Michael Stitelman, MD
The following tribute was prepared by Jane Stitelman, wife of Dr. Michael Stitelman.
Michael Stitelman’s career spanned fifty years – from the days when being a resident in psychiatry meant a long stint in psychoanalysis, to the current state of phone and FaceTime sessions.
He and I first saw each other in the CMHC lobby in 1969. He was treating drug addicts at the Herb Kleber Addiction Unit. I was a research assistant for Gerry Klerman – a job I defined for him as “an intelligent typist”. Thanks to the government’s Berry plan, which sent deferred medics into the military, Michael was sent to Korea in September 1970. On New Years Day in 1971, he called a two-way radio in Seoul and said, “ Can you be here at the end of the week? ”We got married on a 3 day pass at the US Embassy on March 5th.e. Returning to New Haven in 1973, he opened an office on Whitney Avenue, then moved to Branford. I returned to CMHC, eventually as editor in psychiatry. We were laid back enough to celebrate our 50e birthday last March.
During his years of practice, he considered himself a community psychiatrist. His office in Branford was bright and full of windows, with walls of books. Patients walked up three floors from a thrift store to an office overlooking the Branford River and two busy railroad tracks. It was such a welcoming and safe space that if Mr. Rogers went to a psychiatrist, he probably would. Last November, due to COVID, Michael moved his office to our home, where he continued to meet with patients regularly, albeit virtually.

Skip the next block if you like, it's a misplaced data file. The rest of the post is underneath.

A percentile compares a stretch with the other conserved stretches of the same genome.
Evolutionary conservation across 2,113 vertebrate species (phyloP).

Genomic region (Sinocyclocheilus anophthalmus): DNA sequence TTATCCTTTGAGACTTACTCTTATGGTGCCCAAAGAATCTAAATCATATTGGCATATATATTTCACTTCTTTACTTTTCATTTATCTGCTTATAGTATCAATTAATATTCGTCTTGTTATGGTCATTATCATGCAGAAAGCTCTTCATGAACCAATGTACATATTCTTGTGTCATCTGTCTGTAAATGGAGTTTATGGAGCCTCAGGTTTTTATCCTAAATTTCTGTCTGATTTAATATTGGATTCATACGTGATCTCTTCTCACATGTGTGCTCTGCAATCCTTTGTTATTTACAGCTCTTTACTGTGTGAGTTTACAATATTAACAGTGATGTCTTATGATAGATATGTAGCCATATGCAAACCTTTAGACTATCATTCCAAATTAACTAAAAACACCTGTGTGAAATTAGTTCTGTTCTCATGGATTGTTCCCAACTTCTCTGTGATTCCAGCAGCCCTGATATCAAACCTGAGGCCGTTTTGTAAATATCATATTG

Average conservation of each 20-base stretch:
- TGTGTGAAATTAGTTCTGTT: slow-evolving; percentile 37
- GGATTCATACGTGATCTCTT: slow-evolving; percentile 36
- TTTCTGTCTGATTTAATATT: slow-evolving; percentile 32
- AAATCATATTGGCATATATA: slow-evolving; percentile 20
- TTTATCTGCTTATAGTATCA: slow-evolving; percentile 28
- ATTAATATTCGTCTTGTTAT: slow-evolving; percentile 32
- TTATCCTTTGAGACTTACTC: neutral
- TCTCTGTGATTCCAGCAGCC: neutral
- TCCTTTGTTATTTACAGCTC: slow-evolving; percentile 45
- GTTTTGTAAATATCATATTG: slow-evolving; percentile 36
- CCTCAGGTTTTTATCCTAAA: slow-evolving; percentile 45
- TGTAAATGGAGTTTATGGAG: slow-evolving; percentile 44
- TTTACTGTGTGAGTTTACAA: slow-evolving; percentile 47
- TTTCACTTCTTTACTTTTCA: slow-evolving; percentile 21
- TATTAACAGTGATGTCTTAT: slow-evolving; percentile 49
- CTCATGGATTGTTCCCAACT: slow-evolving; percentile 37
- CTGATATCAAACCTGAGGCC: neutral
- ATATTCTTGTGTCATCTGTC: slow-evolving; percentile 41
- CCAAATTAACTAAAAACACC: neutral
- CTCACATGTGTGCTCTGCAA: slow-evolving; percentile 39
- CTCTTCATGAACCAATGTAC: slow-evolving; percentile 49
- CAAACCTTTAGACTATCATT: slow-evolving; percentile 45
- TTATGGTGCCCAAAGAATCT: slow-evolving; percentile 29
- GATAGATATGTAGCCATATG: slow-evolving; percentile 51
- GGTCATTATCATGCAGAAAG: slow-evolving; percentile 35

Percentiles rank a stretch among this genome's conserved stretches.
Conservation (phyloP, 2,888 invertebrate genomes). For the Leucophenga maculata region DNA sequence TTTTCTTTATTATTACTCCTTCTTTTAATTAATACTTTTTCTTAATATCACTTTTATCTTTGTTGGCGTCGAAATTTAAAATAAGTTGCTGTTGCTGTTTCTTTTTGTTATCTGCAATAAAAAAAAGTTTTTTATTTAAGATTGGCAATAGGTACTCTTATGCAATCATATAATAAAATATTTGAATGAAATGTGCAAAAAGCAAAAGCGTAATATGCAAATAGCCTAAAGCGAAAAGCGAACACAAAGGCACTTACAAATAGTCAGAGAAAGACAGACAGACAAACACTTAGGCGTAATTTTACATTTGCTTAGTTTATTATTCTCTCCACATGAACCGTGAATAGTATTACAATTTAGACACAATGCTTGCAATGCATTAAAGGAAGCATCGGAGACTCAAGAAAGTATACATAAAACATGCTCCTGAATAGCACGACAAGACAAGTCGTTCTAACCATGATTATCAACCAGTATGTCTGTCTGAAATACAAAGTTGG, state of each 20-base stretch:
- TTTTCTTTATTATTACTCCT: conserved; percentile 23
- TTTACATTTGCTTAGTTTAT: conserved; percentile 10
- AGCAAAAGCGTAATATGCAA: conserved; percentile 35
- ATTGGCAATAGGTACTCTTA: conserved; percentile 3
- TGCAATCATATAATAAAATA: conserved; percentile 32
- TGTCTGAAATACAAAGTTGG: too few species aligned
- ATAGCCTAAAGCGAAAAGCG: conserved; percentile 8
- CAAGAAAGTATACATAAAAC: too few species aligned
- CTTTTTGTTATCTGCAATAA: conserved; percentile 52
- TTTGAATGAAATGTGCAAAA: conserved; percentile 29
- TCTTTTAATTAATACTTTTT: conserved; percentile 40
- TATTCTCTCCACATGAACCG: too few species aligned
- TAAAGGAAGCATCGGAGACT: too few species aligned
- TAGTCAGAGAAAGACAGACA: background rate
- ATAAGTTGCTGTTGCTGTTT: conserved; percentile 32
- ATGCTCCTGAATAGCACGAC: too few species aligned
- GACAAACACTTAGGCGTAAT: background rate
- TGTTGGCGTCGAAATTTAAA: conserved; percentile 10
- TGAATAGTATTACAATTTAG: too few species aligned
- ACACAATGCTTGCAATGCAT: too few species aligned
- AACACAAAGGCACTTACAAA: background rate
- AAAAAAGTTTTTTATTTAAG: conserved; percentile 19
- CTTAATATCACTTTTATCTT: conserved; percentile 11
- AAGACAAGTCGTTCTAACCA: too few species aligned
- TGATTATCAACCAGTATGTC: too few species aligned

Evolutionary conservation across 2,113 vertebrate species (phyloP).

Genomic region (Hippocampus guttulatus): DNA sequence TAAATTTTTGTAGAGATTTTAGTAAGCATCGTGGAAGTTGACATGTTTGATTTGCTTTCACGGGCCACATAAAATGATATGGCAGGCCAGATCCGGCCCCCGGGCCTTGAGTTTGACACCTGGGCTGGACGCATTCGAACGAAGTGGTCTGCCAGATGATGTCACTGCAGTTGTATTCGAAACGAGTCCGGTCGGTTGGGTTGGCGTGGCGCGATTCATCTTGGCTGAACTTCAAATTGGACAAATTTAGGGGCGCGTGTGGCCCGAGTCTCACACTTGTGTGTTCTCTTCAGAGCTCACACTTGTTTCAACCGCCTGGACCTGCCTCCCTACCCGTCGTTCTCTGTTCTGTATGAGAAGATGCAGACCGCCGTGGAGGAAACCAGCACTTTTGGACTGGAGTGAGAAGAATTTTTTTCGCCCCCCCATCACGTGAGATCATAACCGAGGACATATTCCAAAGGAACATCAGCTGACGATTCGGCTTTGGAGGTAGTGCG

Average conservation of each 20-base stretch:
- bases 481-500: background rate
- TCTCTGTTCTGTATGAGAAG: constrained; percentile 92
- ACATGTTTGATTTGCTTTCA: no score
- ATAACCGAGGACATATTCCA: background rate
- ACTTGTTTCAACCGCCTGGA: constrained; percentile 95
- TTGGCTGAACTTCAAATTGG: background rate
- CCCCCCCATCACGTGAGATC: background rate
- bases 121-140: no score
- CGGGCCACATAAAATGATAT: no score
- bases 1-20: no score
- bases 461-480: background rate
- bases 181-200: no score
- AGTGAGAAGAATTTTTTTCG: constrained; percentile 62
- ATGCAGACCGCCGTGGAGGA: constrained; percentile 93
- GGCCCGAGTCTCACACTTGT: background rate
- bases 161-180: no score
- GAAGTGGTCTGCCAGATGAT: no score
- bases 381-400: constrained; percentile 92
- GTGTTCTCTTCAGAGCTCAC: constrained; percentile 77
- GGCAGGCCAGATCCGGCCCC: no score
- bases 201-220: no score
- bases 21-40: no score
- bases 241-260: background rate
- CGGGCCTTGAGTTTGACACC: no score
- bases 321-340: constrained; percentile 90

But a fainting episode on September 20e led to an emergency room visit, which revealed a weaker heart than expected. Then he began a two-week stay in the coronary intensive care unit at Y-NHH. When asked by the head of the medical team about end-of-life choices, he replied that he wouldn’t want to live in a state where he couldn’t care for his patients. From his hospital bed, Michael called patients for a final check-in and organized the last refills he could give; then maneuver the syncopated computer and cell phone sessions required for the online prescribing system. Hospital staff had never seen a heart patient still working in intensive care.
As the hospice nurses came to our house, it was touching to hear them talk about friends he had helped; a nurse’s friend had said, “Dr. Stitelman had such warm eyes. The responses on answering machines and text messages to the reports of his death have been powerful and moving.
But to talk about him, let’s remember Science. At Harvard (’62) he majored in mathematics and minor in physical sciences. For his position as clinical professor in the Department of Psychiatry, he offered an annual course, “Science – a reading group”. Few people signed up, but he persisted in giving it away.
Extract from the summary: “All the molecules of our biology are more and more known in the smallest details and some of them will be directly related to our practice. Examples include better drugs, better imaging, and better lab tests. But it’s quite a leap to move from molecules to people, to thought and to social engagement. I believe that if we are to use molecular knowledge, we would do well to root ourselves in the basics. Stories have endless complexity, but use general themes and methods that permeate and recur, so reading a selection of recent articles should improve our understanding of the spectrum of science and its use.